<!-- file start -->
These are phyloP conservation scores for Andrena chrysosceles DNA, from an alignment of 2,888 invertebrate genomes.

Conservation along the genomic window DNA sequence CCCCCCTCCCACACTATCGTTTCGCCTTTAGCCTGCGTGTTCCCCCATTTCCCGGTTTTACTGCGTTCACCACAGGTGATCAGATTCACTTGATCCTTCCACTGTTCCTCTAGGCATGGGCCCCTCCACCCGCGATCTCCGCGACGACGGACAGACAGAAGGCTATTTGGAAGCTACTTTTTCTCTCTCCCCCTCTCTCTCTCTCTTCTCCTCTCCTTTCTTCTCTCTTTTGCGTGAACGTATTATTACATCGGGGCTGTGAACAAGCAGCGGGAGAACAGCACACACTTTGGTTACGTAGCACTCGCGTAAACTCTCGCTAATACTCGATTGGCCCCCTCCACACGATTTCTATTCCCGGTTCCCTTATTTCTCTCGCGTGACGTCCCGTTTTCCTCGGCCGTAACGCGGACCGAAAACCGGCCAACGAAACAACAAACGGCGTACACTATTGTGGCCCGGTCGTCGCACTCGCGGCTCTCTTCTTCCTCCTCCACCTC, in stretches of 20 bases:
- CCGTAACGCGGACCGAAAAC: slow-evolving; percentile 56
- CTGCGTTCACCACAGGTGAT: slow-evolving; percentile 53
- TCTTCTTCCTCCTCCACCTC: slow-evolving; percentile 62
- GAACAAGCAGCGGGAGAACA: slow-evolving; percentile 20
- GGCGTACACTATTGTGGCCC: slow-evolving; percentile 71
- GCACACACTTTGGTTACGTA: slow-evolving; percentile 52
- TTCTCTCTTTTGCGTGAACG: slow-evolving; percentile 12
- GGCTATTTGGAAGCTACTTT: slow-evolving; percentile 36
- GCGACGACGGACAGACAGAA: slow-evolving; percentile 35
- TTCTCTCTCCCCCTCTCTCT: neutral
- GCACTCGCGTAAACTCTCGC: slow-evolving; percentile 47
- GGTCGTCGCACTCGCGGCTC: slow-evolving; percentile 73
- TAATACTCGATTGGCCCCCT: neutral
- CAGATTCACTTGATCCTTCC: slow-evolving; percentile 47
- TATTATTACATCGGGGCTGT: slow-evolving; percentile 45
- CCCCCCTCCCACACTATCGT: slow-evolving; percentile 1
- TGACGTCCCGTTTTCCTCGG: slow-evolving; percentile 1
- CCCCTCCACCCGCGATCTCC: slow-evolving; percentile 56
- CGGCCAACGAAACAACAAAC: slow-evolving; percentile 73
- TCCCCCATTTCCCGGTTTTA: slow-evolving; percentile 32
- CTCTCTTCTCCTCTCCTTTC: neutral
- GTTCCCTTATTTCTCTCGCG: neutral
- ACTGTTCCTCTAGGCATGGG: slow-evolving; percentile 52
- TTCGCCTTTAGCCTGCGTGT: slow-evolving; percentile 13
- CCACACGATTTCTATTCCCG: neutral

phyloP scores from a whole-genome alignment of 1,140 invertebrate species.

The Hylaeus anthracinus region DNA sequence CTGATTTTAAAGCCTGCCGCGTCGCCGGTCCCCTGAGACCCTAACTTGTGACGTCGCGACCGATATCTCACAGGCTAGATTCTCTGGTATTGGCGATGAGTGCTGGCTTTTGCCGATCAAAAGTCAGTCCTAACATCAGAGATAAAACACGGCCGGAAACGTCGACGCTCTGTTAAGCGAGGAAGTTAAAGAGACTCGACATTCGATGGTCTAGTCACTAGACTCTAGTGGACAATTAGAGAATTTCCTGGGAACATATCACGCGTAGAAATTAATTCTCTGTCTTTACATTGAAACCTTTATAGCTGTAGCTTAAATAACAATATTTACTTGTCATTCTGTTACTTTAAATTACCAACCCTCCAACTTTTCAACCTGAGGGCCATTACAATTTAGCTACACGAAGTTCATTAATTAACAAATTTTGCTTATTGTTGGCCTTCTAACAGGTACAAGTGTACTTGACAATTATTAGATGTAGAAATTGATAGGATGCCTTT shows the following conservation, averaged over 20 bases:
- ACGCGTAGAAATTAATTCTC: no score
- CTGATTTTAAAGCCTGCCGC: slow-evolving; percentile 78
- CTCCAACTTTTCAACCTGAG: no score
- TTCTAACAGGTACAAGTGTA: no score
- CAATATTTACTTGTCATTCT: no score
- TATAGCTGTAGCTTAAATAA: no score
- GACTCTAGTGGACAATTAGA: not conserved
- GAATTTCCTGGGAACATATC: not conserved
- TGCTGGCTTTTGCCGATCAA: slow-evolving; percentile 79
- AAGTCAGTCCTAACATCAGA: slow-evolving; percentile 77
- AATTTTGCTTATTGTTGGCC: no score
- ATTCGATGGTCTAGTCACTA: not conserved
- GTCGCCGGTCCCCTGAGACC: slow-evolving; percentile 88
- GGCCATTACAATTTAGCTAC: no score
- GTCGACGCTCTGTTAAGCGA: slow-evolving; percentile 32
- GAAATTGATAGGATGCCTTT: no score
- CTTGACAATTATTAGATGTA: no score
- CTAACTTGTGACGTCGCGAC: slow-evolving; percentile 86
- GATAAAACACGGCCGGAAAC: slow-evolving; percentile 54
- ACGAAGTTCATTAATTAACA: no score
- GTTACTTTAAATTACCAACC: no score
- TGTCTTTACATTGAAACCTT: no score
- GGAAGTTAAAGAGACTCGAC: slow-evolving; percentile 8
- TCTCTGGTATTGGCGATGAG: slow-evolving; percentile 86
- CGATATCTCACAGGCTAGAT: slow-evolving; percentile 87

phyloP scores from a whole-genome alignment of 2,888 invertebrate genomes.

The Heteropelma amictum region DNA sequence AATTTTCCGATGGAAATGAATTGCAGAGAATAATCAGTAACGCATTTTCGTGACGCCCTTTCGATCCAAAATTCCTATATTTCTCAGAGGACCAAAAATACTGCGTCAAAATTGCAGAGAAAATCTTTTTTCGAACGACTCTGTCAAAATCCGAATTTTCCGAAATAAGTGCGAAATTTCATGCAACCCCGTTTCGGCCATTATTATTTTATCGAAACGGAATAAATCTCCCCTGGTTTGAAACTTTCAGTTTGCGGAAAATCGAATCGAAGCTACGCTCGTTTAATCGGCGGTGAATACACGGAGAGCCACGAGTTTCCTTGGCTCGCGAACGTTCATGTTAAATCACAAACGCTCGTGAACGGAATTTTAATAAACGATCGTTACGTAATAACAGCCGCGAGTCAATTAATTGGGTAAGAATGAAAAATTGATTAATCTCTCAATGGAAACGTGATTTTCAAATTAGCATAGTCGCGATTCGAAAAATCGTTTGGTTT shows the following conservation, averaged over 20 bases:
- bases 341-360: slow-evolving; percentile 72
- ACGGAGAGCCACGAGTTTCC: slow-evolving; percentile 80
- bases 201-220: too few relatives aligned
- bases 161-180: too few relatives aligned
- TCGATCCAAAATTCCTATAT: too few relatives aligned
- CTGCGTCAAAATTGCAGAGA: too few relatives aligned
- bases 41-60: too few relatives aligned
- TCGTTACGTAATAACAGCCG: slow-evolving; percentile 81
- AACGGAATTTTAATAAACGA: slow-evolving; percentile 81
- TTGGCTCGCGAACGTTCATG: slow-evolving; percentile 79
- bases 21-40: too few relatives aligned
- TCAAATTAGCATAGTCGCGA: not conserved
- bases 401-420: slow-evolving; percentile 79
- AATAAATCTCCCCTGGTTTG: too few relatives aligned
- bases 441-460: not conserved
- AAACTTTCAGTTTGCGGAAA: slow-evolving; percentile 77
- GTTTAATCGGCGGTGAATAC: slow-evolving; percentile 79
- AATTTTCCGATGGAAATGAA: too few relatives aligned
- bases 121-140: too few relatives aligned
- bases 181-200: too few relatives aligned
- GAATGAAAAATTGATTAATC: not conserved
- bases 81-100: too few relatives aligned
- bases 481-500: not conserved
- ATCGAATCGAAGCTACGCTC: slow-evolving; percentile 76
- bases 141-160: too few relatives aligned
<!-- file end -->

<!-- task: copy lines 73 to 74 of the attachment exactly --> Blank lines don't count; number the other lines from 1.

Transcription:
- GTTTAATCGGCGGTGAATAC: slow-evolving; percentile 79
- AATTTTCCGATGGAAATGAA: too few relatives aligned